After Mitchell turned the trick again in ’77, the NFL radically changed the way receivers could be contacted after five yards. The result was more scoring and an increased reliance on throwing the football.

Info learned this week

1. Broncos land Flacco in trade that has ripple effects

The Denver Broncos trading for Joe Flacco didn’t impact two teams. It upset the entire NFL ecosystem.

When the Broncos acquired Flacco on Wednesday from the Baltimore Ravens for a 2019 fourth-round pick, shockwaves were sent through the league. For a month, one of the worst-kept secrets in football was Denver’s intense interest in Missouri quarterback Drew Lock. Lock, strong-armed albeit inconsistent with the Tigers, is expected to be a borderline top-10 pick. The Broncos pick 10th.

While the door remains open for Denver to draft the quarterback of its future, the mind and track record of general manager John Elway suggests otherwise. Elway believes in winning now and worrying about tomorrow later. Following that logic, the Broncos will select an impact player at No. 10 knowing Flacco is there for at least one season if not longer (his contract runs through 2021). Bet on the Broncos taking a pass rusher (Elway has drafted Von Miller, Shane Ray and Bradley Chubb in three of his previous eight drafts).

With that in mind, there are a host of teams impacted by the move. Now that Flacco isn’t a free-agent option, the only attractive quarterback on the market will be Nick Foles, with Teddy Bridgewater, Ryan Tannehill and Case Keenum also likely to garner tepid interest as starting options.

FanSided recently reported that the Philadelphia Eagles are trying to keep Foles from joining the New York Giants, who may have interest in replacing one Super Bowl MVP with another. If that should happen, Eli Manning would make a bevy of sense for the Tom Coughlin-led Jacksonville Jaguars, but that’s a column for another day.

GOING DEEP: Flacco deal throws QB market into flux

In the draft, it’s Dwayne Haskins, Kyler Murray and Lock as the probably first-round choices. Haskins and Lock appear certain to go early, with Murray’s stock highly-dependent on his showings and measurables at the combine and subsequent Oklahoma pro day.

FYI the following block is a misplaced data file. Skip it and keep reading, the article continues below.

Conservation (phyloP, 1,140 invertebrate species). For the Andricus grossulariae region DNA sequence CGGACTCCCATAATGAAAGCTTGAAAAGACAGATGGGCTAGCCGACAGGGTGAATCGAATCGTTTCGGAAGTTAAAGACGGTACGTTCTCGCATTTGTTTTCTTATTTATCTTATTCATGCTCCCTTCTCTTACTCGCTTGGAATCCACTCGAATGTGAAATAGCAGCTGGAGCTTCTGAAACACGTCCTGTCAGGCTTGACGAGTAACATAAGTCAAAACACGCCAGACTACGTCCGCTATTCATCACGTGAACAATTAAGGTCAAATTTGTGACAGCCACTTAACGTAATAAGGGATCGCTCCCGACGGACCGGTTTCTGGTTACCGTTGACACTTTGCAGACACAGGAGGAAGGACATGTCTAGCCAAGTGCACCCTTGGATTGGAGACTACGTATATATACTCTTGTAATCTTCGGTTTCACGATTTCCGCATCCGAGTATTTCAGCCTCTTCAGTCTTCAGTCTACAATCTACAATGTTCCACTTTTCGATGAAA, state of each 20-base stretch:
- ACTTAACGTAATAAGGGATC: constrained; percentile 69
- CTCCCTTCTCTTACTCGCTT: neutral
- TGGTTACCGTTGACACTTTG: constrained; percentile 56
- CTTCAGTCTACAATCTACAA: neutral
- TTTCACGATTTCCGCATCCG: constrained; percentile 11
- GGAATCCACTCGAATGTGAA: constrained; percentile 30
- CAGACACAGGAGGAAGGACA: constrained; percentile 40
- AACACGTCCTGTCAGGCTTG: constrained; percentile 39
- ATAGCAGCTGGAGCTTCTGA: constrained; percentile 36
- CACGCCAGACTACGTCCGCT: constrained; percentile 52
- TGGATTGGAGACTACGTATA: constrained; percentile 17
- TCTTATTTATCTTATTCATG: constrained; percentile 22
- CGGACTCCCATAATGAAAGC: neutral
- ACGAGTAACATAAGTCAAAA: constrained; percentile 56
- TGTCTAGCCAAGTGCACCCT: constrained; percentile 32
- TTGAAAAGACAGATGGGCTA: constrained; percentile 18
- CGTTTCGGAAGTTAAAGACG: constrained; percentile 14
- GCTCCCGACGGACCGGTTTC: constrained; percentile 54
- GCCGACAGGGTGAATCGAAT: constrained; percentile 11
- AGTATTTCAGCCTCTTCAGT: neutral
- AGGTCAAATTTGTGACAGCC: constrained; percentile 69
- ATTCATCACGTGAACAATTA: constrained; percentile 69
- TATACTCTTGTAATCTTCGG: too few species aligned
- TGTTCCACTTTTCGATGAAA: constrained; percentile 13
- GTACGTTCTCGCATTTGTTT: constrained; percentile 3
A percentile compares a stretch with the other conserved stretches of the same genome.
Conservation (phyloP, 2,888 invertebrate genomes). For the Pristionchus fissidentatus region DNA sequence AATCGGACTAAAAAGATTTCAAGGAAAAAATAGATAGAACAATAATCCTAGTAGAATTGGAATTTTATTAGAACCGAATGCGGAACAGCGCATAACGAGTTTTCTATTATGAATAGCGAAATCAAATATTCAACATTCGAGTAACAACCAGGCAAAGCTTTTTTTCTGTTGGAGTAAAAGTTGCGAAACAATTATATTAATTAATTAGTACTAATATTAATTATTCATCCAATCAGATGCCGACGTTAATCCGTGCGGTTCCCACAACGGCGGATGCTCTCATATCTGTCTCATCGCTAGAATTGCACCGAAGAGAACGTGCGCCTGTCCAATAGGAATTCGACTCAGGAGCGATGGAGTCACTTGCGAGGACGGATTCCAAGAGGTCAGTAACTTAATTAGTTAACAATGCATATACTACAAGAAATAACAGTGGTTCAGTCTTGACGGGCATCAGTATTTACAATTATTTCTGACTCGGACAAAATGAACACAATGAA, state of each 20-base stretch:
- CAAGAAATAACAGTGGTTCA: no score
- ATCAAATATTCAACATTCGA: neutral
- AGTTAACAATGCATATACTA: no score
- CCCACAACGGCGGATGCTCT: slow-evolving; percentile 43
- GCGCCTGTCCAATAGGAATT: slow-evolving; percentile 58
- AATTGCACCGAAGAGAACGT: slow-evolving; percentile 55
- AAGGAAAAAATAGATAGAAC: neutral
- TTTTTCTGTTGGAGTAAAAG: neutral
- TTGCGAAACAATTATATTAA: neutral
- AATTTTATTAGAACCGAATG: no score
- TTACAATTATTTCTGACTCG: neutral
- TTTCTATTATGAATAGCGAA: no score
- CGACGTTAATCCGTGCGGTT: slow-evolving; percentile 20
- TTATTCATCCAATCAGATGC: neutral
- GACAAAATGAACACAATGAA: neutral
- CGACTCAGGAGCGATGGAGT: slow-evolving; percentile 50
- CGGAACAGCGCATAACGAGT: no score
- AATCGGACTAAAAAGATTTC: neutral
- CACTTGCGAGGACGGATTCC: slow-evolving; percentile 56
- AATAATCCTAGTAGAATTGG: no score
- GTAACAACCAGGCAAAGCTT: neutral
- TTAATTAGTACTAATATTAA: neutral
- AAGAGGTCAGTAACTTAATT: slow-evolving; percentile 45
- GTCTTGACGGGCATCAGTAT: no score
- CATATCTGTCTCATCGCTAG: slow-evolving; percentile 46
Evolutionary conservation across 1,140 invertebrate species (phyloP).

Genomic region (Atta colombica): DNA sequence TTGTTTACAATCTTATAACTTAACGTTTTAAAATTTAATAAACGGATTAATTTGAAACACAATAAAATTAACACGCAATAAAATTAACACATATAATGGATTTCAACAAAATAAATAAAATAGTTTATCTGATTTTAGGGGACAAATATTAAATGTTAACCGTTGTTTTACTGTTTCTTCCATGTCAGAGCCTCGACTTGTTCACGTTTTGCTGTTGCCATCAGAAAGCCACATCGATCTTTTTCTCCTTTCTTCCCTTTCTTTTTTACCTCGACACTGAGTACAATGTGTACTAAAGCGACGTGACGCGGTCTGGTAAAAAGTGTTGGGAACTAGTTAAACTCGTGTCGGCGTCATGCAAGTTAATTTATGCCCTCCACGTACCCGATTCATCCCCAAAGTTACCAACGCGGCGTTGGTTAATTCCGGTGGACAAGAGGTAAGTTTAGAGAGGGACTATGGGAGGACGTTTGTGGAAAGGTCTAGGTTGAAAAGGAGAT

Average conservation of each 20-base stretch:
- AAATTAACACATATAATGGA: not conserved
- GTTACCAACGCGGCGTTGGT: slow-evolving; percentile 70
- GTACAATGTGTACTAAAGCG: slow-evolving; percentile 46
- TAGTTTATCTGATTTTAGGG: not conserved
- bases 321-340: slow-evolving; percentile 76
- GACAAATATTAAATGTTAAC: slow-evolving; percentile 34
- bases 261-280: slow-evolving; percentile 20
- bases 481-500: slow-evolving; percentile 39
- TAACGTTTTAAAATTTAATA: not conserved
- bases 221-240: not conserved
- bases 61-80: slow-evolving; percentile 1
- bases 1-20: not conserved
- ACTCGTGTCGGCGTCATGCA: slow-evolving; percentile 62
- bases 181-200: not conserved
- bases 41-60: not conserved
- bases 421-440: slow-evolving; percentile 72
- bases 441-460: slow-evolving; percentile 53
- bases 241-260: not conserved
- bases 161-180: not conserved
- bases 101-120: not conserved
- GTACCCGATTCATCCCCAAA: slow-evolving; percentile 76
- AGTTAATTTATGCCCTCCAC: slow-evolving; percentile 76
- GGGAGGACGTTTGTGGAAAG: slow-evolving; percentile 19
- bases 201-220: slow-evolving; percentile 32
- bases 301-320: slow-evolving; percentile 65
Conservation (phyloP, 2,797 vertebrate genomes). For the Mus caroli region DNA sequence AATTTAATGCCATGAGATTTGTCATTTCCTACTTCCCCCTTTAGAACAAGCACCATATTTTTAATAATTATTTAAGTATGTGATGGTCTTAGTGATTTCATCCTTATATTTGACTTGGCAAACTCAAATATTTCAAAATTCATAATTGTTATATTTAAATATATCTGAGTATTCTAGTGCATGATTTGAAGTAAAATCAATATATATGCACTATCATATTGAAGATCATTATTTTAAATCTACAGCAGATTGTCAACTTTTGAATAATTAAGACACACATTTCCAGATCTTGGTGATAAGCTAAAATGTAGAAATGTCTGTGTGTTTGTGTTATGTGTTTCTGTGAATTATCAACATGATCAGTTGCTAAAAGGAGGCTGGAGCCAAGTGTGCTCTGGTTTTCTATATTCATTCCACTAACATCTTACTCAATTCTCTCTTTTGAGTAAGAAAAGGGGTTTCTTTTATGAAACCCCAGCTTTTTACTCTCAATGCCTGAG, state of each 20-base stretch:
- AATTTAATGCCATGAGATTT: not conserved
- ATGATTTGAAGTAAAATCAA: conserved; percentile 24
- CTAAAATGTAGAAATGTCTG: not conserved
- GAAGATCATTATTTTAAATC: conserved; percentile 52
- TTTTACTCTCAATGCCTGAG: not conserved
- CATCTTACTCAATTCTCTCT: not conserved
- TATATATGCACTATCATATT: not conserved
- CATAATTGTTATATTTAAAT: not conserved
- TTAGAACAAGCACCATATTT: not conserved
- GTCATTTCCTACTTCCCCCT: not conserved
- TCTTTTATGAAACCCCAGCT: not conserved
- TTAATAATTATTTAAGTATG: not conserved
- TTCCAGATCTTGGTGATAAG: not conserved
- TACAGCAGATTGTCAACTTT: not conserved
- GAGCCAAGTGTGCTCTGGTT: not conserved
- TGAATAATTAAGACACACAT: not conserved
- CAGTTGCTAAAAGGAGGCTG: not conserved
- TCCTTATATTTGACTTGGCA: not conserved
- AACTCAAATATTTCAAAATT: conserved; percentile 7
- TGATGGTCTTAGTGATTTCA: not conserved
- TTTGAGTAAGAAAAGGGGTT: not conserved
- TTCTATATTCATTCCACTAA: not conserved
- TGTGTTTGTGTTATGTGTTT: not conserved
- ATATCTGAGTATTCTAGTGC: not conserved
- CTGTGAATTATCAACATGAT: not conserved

Should the Miami Dolphins either strike out in free agency or purposefully eschew it for a more permanent answer to their unending question under center, they bear watching in the draft. Picking 13th-overall, would the Dolphins try to leapfrog the Jaguars and Giants for their guy?

Finally, the Washington Redskins. Washington owes Alex Smith $41.8 million over the next two years. If he can’t play again due to his gruesome leg injury, Washington’s cap is a mess. The only answer would be drafting a quarterback who can play on a cheap rookie contract until Smith’s deal can be scrubbed from the books.

One move. A hoard of teams affected.

2. Brown continues to hurt value in quest to leave Pittsburgh

Antonio Brown is taking a flamethrower to his relationship with the Pittsburgh Steelers. He thinks he’s helping his cause. He’s not.

Brown, 30, sees himself as an elite receiver in the prime of his career. Despite missing a game last season, the five-time All-Pro caught 15 touchdowns. He believes any team in the league must want him because of his undeniable talent.

The first part of the paragraph is true. The last is becoming more false by the tweet.

Over the course of last week, Brown liked a tweet which depicted quarterback Ben Roethlisberger as a rapist. On Tuesday, Brown tweeted a farewell video to Steeler Nation.

On Saturday, the mercurial receiver accused head coach Mike Tomlin of telling the team Brown quit on them during Week 17. The reality is that Brown threw a well-documented fit in practice on Wednesday, was excused from practice on Thursday and didn’t come back to the team until Sunday for the final game, only to find out later he was inactive. Brown left the stadium at halftime.

Because of all his high-volume antics, Brown is becoming less attractive to outside clubs. With the inherit risk of toxic behavior permeating his next locker room, any team inquiring about his services will use the recent nonsense as a reason to lower the return for Pittsburgh. Throughout this ordeal, a source familiar with the situation has told FanSided the team remains open to mending the relationship, and will only trade Brown if it feels due compensation is being returned.

Furthermore, the Steelers hold a lot of leverage in this situation. If Brown doesn’t show up for training camp, he must return portions of the signing bonus he received. That would be $3.8 million chunks for 2019, 2020 and 2021.

Brown truly believes he’s punching his ticket out of town. He may be doing the exact opposite.

3. With tag window opening, Texas teams have decisions to make

On Tuesday, teams can begin designating franchise and transition tags. Two of the more intriguing situations to monitor are that of DeMarcus Lawrence and Jadeveon Clowney.